Wednesday, August 25, 2010
In college our drawing instructor projected a blurred image on a screen. The image was unidentifiable so that the students could not assume shape or form as they drew it. Slowly, the instructor sharpened the image as we students feverishly worked to modify our drawings based on changing information. Finally, the image came into view. It was Edward Weston's iconic photograph of a sea shell. After that, I searched to know more about him.
Edward Weston (1886-1958) was born at a time when photography was becoming available to a wider audience - thanks to the inventions of George Eastman (Eastman Kodak). For it was on Weston's 16th birthday that he would receive his first camera - a Kodak box camera. He was hooked.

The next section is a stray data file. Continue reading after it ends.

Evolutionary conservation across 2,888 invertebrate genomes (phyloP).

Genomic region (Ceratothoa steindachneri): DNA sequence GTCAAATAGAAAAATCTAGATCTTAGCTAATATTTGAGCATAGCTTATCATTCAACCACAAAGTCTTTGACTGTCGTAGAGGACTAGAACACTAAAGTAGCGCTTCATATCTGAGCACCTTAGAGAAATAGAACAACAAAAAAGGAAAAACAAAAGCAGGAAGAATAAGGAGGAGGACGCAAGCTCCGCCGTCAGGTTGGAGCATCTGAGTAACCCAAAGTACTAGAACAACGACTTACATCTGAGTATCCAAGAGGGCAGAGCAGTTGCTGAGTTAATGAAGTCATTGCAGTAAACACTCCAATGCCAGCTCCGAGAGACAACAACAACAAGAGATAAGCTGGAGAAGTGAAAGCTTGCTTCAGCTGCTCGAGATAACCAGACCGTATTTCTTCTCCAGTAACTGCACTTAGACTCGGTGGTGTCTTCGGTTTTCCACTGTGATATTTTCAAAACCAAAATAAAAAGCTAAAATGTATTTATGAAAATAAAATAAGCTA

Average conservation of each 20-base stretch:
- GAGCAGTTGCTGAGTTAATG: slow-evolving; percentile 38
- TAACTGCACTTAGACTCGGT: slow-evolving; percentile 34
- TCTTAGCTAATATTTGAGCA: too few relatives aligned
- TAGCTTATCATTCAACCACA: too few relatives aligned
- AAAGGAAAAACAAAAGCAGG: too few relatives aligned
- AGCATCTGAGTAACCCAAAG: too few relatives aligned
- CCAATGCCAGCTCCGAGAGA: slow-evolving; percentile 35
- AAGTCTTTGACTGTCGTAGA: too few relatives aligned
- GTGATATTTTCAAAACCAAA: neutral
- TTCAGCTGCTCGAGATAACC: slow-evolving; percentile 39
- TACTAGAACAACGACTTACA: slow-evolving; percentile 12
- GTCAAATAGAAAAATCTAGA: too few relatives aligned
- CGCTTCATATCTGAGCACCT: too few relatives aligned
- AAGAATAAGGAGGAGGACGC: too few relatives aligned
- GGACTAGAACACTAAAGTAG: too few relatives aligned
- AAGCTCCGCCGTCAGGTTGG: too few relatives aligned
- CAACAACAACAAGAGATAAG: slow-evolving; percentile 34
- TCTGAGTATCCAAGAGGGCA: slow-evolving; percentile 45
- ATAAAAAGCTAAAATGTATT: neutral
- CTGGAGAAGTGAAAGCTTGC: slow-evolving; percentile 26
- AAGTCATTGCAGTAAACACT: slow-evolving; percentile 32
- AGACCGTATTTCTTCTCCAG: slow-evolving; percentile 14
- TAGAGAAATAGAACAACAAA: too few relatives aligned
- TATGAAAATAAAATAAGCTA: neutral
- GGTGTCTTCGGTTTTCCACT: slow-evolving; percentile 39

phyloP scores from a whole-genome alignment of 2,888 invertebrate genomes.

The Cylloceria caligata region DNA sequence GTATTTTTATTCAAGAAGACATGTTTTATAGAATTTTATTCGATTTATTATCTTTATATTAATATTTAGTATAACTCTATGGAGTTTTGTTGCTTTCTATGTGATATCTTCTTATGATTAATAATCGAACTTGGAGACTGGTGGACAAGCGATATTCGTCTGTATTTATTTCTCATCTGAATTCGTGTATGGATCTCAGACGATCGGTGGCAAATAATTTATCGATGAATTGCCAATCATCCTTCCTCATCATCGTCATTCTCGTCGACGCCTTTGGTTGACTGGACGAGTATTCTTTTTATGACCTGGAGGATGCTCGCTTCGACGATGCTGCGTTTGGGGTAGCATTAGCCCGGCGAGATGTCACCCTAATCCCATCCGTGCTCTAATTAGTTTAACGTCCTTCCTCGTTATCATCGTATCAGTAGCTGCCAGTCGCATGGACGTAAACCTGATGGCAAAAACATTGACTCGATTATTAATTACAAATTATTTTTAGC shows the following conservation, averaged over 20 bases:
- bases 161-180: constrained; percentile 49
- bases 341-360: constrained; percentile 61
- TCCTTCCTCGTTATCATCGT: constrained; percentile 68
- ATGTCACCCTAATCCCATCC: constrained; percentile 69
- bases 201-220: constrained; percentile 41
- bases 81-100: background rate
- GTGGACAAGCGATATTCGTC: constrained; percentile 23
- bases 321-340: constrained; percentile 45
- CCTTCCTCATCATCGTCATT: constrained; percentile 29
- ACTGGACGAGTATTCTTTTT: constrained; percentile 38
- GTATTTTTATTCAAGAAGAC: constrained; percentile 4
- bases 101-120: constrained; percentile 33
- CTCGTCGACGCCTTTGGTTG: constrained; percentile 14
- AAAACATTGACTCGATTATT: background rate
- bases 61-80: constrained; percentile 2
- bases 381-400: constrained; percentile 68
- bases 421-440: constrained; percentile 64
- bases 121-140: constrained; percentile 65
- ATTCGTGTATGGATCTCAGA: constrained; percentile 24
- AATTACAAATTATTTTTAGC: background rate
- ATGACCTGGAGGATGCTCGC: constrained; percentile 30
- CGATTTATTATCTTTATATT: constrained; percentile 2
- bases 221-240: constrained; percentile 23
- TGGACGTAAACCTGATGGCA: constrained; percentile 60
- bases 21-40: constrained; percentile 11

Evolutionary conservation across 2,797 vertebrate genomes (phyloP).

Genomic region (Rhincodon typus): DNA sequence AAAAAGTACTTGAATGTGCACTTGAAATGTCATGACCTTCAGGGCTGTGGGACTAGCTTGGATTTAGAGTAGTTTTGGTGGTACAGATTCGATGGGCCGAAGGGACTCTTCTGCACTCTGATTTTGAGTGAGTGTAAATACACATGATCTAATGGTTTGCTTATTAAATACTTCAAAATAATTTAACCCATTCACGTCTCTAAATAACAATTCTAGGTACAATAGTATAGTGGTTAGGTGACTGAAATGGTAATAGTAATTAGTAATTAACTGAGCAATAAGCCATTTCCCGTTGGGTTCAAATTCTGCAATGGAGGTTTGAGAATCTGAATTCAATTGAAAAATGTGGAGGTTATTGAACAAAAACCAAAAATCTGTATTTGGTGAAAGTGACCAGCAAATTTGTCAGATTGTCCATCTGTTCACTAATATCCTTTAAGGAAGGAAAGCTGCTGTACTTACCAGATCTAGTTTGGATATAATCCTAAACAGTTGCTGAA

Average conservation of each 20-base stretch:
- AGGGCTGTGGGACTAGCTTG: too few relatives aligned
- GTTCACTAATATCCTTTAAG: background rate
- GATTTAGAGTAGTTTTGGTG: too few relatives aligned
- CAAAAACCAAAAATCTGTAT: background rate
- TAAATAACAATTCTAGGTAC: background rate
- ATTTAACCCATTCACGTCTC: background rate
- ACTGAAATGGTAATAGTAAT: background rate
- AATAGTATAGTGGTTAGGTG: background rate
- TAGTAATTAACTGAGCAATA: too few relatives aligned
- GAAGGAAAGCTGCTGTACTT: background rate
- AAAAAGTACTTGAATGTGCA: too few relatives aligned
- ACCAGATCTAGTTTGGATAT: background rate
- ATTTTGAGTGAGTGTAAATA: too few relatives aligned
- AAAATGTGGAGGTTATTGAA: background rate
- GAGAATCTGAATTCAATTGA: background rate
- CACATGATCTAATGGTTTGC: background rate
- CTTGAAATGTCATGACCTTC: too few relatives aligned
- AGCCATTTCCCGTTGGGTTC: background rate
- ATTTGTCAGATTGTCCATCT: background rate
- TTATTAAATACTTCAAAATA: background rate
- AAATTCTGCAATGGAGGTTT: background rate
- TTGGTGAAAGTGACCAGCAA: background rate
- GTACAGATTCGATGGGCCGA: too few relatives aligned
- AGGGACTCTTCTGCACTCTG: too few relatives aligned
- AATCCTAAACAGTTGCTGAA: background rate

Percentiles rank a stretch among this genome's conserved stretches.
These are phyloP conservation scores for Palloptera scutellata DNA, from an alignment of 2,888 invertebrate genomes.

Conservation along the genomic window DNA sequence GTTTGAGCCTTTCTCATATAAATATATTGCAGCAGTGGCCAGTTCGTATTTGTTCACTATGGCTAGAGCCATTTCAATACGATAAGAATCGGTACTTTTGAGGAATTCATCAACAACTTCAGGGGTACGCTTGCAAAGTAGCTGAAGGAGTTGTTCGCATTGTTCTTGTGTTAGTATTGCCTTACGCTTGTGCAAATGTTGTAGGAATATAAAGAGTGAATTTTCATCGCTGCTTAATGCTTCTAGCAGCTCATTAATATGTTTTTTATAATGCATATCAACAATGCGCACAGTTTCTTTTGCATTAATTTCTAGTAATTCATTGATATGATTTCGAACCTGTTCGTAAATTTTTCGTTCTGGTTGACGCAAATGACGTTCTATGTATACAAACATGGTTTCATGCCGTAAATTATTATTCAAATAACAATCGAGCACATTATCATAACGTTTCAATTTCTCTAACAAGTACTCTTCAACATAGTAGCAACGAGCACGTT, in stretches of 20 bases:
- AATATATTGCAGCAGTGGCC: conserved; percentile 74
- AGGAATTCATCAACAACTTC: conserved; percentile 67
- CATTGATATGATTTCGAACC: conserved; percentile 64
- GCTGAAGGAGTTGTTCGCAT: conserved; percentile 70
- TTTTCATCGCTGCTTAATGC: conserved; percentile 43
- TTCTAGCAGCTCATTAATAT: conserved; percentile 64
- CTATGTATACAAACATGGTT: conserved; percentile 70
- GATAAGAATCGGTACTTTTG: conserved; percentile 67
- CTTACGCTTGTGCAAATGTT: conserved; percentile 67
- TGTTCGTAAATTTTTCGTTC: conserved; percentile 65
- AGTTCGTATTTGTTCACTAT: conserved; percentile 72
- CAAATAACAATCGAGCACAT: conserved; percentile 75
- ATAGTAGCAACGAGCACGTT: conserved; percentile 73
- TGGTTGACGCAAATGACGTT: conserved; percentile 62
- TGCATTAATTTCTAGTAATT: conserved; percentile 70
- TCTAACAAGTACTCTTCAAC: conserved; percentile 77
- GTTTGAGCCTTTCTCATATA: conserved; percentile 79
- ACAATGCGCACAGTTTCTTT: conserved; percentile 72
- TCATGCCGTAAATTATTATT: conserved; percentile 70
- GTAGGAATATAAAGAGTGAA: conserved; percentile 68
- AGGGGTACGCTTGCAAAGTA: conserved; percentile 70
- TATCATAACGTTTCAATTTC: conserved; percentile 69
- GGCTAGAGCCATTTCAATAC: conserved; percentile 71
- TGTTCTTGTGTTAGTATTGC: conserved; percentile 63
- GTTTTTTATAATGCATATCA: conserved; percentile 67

At age 20, Weston's photograph titled, Spring, Chicago would be published in a full-page spread in the magazine Camera and Darkroom. He would become a recognized and respected portrait photographer in Glendale, CA. However, he wanted to grow artistically so he raised the money to go to New York. He wanted to study with the foremost photographer of the age - Alfred Stieglitz.
Weston was encouraged by Stieglitz and his wife, Georgia O' Keeffe as well as other artists and photographers to continue his exploration of abstract modernism. This would lead to Weston to his most famous period wherein he photographed vegetables in a sculptural form.
Below are some of his vegetables works. While admiring the beauty of forms, can you identify the objects?
Posted by R-Atencio Art at 8:04 AM